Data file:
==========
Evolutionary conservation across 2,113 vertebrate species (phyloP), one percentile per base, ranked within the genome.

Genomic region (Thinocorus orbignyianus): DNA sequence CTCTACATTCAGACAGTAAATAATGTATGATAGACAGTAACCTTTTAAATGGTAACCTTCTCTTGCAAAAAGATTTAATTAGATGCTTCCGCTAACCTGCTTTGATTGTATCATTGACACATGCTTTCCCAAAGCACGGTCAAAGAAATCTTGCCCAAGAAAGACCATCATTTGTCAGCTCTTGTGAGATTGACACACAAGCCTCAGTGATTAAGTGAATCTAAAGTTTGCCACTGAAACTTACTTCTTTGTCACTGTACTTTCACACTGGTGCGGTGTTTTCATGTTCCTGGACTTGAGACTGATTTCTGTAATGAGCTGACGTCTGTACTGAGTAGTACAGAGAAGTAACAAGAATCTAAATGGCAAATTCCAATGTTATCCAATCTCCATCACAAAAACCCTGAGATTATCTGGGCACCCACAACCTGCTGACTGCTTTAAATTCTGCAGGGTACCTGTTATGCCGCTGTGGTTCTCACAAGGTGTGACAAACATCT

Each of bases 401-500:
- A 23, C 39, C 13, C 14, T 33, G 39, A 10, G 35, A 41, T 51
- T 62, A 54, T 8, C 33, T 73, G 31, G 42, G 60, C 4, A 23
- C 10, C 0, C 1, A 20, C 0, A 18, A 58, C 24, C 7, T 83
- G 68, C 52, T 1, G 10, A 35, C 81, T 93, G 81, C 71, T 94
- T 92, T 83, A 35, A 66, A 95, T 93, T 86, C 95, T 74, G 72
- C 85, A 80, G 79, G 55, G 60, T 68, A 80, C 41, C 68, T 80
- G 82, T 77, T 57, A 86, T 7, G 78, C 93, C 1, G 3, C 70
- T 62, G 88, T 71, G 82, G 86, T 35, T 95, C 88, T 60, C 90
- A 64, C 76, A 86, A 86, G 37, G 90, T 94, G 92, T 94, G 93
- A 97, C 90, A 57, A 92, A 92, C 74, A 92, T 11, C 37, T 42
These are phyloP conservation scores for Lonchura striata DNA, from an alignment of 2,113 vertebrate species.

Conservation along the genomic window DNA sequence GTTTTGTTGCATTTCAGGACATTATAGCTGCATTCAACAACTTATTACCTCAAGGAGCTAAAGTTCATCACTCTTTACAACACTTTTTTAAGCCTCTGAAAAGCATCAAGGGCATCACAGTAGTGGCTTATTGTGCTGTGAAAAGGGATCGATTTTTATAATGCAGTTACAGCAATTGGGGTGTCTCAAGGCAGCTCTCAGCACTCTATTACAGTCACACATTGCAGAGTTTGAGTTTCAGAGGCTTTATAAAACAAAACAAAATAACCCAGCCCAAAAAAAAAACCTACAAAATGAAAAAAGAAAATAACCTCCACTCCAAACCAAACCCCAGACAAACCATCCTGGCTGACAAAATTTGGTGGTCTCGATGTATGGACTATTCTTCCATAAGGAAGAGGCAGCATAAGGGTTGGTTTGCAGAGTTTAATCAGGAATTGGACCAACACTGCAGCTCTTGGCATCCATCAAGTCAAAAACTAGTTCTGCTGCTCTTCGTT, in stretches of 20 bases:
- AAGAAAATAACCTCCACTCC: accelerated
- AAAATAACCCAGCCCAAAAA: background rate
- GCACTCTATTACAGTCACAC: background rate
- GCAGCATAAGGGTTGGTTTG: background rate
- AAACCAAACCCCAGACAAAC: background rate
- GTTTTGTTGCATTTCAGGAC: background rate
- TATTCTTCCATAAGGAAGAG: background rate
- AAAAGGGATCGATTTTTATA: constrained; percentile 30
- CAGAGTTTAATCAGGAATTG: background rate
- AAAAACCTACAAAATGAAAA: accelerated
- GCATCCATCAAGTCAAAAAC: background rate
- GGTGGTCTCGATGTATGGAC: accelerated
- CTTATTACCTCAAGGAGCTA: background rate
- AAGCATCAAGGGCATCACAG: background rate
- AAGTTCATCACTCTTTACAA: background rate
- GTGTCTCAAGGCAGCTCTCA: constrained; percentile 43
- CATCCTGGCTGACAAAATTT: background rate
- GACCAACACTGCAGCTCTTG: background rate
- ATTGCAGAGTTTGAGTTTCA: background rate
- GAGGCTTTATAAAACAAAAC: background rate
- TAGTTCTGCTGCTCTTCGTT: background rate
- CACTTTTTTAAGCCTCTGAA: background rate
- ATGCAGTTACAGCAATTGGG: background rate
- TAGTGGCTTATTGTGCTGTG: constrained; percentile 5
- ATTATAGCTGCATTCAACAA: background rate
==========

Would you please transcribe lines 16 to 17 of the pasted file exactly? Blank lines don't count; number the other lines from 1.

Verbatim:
- AAGAAAATAACCTCCACTCC: accelerated
- AAAATAACCCAGCCCAAAAA: background rate